Many internal departments such as Finance organizations create a lot of large files. It is not uncommon for Finance practitioners to create excel files that are 5, 10 or 20 megabytes. I currently have more than 30 files on my PC greater than 20MBs. Corporate email systems often restrict the ability to send large files using their email servers to better control bandwidth utilization. As a result, finance organizations routinely use USBs to share large files between one another.
Few companies I know have outright banned the use of USB drives by disabling the USB port on company issued computers, and some of those who did later had to reverse their policy because users revolted saying they cannot get their jobs done without them.
Not having an established policy on the use of USBs, however, could leave your corporation at risk for a cyber security breach.
In November 2008, the Department of Defense’s (DOD) U.S. Strategic Command experienced the spread of a USB-based virus intrusion (a variation of the Silly FDC worm) which it found to be spreading throughout military networks by copying itself from one removable drive to another. They banned the use of USBs for 15 months. The ban covered all forms of USB flash media, external hard drives, SD memory cards, as well other types of removal removable media. However, the ban only lasted 15 months because it made life impossible for many DOD personnel to perform their jobs. (DOD Lifts USB Drive Ban). As the CIO of the Navy Robert Carey explained in 20091:
“Such media provide a simple, inexpensive, reusable and ubiquitous means for transferring information between computers and servers on both public and private networks. USB flash media are often used for deploying operating system patches, antivirus updates, and other large data transfers in bandwidth constrained environments, such as aboard ships and in deployed areas”
After a thorough investigation Carey found:
“Although policy and processes were in place to facilitate the safe use of USB flash media, they were not being followed. Unfortunately, it was our bad IT hygiene that resulted in the ban of this all too flexible use of storage media.”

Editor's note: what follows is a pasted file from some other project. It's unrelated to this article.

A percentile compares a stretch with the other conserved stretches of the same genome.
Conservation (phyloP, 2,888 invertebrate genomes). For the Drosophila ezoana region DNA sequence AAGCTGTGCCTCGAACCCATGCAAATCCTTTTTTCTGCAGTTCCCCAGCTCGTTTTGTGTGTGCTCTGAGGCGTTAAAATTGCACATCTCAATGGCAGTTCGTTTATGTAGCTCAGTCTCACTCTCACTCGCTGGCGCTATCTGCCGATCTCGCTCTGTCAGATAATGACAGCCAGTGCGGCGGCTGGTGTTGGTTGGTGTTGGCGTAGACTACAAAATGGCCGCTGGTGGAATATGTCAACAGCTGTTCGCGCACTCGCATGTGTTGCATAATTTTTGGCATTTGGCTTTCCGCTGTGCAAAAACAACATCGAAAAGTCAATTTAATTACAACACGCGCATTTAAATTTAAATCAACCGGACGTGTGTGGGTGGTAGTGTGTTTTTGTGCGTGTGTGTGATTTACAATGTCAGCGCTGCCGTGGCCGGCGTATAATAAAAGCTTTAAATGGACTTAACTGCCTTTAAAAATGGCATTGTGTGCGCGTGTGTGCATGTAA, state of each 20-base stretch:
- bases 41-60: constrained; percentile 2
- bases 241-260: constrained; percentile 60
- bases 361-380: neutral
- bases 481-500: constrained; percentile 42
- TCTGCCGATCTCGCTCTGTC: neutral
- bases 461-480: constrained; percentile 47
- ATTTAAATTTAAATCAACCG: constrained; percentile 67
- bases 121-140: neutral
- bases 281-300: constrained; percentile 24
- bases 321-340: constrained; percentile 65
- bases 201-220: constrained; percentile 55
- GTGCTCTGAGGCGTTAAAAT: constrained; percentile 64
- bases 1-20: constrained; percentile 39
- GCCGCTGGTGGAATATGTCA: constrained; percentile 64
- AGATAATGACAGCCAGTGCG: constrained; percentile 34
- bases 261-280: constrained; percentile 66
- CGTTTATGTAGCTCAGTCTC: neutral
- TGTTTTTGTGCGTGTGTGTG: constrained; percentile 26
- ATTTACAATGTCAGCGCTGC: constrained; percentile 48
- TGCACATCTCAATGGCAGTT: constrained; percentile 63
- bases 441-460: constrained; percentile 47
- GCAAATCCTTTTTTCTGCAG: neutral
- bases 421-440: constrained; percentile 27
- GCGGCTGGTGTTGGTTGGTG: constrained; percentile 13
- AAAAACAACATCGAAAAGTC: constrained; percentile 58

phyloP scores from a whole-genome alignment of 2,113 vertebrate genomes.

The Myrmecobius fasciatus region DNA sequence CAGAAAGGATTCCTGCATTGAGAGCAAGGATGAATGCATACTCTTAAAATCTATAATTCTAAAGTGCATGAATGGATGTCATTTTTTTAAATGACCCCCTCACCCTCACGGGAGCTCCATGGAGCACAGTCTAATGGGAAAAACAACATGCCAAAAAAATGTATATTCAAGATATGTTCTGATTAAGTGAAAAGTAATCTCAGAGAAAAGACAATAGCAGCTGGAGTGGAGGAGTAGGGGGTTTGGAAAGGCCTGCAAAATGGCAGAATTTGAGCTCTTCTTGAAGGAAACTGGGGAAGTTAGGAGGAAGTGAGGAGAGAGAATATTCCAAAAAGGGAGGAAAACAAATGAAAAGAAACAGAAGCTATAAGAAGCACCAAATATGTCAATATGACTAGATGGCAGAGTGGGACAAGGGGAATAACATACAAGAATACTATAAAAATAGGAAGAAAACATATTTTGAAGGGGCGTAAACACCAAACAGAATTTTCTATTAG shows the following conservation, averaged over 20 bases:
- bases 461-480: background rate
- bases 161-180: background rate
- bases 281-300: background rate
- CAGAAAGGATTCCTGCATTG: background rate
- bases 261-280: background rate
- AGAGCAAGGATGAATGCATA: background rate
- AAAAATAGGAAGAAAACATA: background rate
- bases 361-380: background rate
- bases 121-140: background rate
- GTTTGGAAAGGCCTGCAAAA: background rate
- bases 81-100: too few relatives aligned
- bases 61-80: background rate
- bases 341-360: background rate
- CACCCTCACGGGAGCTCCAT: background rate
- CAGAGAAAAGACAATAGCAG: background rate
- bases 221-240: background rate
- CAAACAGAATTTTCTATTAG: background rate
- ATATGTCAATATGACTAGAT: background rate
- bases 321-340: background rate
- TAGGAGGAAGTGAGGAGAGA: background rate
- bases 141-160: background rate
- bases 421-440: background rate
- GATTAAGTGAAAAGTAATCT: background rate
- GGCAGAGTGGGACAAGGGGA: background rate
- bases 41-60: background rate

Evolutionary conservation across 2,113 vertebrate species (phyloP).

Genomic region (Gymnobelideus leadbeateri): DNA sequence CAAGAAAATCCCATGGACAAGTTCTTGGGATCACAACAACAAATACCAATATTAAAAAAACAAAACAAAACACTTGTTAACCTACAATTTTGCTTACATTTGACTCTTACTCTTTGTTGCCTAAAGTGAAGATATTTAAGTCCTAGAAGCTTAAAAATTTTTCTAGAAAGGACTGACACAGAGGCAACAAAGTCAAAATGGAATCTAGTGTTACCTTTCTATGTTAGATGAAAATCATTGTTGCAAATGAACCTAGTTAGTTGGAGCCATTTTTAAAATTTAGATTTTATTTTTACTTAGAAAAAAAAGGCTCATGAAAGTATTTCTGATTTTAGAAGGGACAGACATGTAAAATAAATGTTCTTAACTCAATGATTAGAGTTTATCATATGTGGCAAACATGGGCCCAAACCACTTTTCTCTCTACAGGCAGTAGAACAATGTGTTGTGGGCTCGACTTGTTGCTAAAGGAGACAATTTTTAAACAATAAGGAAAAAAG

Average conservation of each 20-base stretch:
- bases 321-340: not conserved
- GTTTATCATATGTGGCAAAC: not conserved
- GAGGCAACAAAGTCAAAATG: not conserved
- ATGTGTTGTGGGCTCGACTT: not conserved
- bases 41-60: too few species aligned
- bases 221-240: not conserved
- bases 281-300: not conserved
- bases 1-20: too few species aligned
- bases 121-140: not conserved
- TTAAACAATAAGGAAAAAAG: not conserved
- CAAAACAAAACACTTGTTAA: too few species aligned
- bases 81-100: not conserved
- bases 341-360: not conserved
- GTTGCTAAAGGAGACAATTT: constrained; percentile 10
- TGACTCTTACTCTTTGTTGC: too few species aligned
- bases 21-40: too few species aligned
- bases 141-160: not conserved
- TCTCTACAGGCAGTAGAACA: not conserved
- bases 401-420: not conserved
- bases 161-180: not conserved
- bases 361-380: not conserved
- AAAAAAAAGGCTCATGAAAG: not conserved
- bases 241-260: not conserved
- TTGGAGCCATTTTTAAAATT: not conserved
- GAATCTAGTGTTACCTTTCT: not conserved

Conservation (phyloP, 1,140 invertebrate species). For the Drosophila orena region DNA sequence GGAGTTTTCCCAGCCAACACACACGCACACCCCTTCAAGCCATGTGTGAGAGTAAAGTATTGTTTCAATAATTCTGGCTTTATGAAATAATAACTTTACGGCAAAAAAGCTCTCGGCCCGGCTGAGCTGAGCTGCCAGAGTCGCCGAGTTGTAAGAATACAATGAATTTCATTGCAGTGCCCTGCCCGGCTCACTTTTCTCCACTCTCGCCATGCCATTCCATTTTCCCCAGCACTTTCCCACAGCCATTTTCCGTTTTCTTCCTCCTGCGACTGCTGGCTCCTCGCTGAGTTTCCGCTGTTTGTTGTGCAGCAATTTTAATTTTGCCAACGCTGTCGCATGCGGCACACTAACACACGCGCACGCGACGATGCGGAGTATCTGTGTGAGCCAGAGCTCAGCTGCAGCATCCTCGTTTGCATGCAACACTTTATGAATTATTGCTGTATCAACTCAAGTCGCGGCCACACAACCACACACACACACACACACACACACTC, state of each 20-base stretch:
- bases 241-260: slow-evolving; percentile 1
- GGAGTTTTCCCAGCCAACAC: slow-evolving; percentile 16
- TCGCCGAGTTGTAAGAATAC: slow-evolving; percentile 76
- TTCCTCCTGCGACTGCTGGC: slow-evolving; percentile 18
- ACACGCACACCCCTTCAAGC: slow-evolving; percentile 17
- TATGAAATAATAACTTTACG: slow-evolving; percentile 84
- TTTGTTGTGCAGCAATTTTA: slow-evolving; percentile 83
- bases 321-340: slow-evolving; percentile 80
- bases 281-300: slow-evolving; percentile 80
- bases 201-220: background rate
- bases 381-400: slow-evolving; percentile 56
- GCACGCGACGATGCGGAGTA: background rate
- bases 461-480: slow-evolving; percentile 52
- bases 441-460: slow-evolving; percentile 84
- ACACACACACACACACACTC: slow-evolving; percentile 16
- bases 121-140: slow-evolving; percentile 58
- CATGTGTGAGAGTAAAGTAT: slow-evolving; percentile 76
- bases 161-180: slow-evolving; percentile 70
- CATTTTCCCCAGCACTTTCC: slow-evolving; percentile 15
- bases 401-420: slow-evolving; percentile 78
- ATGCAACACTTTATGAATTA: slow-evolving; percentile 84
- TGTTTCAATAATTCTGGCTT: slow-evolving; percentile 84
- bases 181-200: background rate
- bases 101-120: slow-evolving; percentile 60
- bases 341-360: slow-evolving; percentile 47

What is your company's policy regarding USBs? Does your company have a USB policy? If it does, is the policy enforced? How is it enforced? Are employees well-trained on the proper control and use of USBs?
Below are suggested best practices that can be used to establish a corporate-wide policy on the usage of USBs.
Enterprise USB Best Practices
1. Establish a company policy that describes the required controls and permitted uses of USBs
- Discuss and debate what your USB policy should be and determine how you will safely deal with this capability going forward.
2. Train employees in the proper use of USBs
- So many virus incursions can be avoided if employees are well-trained in the proper care and use of USBs. Create required web training on the company policy and use of USBs. Require all employees take the training that includes a meaningful exam at the end.
3. Deploy USBs with advanced capabilities like:
- Consider deploying encrypted USBs and software to automatically encrypt USBs upon insertion into PCs
- Deploy a software utility that rejects the use of non-authorized USBs (if applicable)
- Deploy USBs that include virus scanning protection in them
- Require a USB utility that requires password protection to be used
- Deploy remote wipe technology on USBs so IT organizations can remotely wipe or lock lost or stolen USBs and change forgotten passwords
4. Enforce your USB policy
- Publish and post your USB policy and be prepared to enforce it. The threat to your systems is too great not to vigorously enforce your USB policy.
- USB policies should be found in employee orientation training sessions, posted on bulletin boards and corporate intranet sites.
- Many companies require employees to sign their USB policy. This way, employees acknowledge that they have read and understood it.
What is your company’s policy on the use of USBs? Tell us in the comments section below.